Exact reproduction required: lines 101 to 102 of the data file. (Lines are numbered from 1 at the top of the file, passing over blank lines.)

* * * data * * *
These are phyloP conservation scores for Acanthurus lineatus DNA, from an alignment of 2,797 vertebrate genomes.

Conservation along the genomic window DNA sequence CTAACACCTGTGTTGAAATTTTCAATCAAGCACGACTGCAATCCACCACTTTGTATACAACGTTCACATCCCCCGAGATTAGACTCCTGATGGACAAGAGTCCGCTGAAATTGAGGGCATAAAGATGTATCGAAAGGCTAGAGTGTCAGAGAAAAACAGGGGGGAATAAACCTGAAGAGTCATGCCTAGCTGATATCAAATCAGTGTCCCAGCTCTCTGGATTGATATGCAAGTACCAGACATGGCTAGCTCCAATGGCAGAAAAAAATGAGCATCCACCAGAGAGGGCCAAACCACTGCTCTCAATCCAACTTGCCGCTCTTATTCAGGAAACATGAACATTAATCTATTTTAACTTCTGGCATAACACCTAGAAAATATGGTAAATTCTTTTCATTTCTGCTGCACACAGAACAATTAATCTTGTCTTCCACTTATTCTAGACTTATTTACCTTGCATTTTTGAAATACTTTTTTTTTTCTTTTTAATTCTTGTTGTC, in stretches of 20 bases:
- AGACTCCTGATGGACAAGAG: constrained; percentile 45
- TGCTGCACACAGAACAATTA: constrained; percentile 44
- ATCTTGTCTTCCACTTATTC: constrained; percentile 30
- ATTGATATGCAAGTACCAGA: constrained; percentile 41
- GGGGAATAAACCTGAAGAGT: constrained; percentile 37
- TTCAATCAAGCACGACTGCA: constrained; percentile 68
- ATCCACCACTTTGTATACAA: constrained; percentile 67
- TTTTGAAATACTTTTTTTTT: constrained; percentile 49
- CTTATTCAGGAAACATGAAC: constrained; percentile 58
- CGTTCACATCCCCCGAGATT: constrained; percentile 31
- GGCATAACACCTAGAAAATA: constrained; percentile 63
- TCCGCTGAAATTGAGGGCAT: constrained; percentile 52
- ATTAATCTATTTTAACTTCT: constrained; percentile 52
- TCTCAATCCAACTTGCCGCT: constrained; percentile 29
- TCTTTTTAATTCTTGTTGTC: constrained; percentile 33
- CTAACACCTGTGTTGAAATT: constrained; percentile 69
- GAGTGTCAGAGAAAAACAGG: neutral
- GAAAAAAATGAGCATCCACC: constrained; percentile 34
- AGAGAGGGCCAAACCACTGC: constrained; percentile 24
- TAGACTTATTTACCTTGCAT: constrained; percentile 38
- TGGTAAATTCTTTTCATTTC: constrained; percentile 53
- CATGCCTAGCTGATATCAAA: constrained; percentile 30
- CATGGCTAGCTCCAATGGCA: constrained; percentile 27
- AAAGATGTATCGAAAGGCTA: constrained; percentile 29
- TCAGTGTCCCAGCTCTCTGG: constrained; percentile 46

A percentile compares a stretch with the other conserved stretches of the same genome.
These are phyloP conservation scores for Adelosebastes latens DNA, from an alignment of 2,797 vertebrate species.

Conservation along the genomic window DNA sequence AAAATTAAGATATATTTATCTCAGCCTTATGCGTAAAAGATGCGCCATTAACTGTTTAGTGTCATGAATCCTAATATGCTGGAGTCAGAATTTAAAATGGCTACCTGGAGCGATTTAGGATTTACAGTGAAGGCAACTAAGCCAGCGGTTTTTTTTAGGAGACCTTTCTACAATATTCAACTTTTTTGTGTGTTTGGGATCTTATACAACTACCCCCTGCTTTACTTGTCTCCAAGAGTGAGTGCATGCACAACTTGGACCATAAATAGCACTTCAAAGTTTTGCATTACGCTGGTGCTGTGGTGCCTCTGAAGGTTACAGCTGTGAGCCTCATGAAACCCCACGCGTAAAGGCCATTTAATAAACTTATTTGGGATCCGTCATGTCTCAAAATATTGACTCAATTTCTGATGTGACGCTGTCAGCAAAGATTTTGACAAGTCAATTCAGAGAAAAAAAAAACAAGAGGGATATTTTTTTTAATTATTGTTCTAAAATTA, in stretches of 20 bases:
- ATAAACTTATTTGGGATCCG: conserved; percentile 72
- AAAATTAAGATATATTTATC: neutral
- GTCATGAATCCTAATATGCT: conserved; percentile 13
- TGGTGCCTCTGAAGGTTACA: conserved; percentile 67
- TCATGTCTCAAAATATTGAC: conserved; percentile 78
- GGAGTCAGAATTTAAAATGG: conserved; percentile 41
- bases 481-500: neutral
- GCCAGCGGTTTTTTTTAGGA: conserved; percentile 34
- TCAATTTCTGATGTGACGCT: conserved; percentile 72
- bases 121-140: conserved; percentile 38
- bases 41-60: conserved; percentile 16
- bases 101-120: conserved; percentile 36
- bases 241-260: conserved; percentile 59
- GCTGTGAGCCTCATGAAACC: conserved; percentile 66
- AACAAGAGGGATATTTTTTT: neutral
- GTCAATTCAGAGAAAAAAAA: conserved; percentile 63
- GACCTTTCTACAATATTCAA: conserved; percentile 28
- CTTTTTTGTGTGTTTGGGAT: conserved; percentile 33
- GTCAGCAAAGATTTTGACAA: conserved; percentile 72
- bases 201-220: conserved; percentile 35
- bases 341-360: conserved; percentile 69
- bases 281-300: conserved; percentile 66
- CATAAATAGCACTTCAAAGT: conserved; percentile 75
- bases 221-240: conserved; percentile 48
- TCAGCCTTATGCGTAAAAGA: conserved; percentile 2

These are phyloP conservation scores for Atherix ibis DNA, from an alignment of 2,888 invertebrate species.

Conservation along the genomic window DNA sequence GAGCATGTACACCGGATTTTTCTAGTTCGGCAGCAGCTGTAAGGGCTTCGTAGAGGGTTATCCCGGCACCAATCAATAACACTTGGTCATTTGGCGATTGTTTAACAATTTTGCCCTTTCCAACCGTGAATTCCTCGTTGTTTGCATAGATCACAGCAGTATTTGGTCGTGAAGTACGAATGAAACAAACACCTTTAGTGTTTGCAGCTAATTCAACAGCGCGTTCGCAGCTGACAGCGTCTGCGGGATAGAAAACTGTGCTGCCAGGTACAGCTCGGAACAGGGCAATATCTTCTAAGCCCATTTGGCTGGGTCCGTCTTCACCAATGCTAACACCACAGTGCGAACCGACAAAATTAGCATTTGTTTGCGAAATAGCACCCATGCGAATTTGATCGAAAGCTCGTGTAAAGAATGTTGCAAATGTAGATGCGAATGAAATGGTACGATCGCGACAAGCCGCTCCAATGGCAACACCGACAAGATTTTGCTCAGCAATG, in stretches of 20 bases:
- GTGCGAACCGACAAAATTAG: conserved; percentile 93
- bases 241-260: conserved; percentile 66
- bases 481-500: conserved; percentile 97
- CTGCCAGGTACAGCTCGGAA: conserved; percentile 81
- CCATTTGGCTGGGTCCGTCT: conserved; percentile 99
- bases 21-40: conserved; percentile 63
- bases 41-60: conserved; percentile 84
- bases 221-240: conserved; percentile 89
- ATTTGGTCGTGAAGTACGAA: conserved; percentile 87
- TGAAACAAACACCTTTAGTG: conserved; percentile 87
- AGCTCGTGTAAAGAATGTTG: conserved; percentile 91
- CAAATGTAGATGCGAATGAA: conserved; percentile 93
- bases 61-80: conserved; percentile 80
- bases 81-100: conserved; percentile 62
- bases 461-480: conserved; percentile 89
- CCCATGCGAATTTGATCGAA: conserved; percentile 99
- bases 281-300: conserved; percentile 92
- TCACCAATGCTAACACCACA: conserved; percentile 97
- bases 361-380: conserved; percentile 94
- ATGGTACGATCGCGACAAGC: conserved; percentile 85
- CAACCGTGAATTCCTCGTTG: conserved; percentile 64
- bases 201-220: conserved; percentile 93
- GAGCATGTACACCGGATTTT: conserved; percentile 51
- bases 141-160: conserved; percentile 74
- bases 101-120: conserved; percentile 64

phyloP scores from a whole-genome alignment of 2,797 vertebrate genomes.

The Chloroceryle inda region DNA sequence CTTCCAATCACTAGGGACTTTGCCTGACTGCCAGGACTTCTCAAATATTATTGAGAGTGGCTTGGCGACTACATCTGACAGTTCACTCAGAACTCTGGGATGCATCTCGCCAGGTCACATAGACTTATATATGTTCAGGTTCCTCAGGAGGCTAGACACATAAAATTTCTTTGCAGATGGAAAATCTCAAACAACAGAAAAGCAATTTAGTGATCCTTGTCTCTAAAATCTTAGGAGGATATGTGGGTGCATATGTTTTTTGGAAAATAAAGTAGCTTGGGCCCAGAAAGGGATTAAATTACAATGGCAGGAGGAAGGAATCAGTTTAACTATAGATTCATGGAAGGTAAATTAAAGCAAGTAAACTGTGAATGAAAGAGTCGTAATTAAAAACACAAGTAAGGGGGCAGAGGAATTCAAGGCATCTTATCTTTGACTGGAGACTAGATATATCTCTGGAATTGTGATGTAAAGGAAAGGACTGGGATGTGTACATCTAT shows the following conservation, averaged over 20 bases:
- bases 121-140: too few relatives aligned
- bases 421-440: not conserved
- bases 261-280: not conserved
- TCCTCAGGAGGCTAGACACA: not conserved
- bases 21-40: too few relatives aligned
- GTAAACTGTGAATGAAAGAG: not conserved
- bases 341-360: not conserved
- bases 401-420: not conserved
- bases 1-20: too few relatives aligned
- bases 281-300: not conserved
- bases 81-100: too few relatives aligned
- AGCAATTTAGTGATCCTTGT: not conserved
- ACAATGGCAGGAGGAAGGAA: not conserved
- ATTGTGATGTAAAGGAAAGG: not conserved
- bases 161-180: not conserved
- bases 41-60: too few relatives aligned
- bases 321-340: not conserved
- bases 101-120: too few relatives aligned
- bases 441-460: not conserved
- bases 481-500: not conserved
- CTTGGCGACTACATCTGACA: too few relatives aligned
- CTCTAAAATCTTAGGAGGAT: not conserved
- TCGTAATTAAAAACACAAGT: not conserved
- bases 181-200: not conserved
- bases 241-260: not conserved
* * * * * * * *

- bases 321-340: not conserved
- bases 101-120: too few relatives aligned